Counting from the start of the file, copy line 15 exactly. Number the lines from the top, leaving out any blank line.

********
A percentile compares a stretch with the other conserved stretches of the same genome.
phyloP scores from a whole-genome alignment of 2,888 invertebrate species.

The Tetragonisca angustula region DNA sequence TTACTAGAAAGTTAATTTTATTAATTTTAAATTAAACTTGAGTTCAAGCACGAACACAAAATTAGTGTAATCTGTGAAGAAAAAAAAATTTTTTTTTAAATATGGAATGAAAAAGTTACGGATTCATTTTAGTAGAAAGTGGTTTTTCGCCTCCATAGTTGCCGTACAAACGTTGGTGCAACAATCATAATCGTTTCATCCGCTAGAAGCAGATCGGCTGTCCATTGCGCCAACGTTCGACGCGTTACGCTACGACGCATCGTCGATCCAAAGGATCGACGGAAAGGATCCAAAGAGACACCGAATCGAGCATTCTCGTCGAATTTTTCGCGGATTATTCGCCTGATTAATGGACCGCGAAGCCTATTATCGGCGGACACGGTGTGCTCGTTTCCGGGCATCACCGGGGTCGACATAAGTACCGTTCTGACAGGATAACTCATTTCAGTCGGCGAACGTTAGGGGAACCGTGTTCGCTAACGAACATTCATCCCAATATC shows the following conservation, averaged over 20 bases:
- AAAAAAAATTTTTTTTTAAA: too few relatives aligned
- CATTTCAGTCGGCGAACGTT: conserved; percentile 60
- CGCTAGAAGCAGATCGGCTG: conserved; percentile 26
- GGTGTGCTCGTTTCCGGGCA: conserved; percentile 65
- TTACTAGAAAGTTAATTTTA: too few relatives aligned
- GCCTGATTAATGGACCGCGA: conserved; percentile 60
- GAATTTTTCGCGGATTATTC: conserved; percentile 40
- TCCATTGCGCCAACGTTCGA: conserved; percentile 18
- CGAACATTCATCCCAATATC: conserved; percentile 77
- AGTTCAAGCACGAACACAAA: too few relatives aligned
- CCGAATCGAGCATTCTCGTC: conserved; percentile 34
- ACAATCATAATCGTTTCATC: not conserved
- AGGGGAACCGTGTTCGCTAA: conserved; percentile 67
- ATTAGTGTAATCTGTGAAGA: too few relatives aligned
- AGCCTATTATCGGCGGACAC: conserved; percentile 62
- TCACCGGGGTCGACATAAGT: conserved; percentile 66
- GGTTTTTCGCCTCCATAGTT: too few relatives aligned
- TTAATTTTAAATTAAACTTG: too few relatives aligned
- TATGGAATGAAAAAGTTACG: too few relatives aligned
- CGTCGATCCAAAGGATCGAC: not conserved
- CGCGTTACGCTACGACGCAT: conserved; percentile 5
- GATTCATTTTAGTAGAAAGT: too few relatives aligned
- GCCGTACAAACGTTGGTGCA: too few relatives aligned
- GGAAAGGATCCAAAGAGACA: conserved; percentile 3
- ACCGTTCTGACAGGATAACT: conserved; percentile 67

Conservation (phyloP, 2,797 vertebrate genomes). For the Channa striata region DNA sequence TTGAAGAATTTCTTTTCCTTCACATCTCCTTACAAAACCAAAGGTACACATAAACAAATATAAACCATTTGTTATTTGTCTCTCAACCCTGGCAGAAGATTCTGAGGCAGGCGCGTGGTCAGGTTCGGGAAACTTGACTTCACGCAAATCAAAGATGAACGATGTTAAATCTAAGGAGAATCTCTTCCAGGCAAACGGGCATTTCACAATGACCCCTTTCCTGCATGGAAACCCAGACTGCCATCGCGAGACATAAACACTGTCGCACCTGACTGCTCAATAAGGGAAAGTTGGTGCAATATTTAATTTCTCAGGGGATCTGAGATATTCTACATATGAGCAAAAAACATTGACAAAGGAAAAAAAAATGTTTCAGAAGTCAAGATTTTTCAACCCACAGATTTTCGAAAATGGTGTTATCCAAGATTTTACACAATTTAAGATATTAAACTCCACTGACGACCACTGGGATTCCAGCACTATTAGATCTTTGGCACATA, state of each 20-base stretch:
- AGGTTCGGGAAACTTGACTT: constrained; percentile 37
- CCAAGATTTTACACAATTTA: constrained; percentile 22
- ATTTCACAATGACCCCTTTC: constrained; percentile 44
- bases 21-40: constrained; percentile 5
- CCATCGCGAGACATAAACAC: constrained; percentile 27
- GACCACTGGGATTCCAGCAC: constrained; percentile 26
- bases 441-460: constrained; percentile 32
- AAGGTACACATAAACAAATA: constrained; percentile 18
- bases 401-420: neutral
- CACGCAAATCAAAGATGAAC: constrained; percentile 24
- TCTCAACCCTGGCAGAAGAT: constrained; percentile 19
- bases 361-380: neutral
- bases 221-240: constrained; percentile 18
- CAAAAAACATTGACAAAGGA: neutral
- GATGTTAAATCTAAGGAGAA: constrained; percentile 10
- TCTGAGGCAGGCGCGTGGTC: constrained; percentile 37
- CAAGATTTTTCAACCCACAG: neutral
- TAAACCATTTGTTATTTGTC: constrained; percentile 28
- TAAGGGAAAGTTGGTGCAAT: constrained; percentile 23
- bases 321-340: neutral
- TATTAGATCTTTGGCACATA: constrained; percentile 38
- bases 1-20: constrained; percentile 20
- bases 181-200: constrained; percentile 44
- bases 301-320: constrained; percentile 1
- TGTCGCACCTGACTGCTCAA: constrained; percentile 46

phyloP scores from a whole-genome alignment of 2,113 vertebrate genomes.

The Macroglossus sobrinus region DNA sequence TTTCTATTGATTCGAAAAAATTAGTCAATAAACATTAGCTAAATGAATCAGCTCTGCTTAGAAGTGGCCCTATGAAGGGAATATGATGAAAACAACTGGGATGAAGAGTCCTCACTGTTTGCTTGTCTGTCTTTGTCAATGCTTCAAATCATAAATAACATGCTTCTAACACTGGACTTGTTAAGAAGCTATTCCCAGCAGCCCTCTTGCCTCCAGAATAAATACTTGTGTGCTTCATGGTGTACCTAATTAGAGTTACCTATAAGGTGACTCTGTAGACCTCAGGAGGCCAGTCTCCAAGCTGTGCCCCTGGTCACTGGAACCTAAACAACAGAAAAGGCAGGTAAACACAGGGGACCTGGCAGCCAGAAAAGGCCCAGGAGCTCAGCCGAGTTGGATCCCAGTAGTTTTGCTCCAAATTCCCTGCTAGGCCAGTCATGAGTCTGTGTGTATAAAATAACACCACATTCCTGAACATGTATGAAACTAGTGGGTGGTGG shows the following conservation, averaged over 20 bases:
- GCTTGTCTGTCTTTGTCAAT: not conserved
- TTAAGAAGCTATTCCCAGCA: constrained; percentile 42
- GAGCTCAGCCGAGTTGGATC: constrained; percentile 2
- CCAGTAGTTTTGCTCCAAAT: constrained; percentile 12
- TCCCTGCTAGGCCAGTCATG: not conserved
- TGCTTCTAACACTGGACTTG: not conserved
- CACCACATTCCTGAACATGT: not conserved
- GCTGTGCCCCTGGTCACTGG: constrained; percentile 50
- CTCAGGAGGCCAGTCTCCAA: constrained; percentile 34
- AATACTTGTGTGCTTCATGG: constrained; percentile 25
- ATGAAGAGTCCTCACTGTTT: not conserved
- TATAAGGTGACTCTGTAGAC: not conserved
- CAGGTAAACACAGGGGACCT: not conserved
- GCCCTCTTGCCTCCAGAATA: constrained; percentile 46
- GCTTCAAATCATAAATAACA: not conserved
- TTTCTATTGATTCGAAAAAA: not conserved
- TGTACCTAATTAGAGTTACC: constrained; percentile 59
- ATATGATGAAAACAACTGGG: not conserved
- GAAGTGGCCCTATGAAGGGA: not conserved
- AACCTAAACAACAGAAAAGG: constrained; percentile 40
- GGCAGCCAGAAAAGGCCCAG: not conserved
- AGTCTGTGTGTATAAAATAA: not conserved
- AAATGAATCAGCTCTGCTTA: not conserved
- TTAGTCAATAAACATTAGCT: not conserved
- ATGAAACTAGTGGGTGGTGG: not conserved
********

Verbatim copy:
- ACAATCATAATCGTTTCATC: not conserved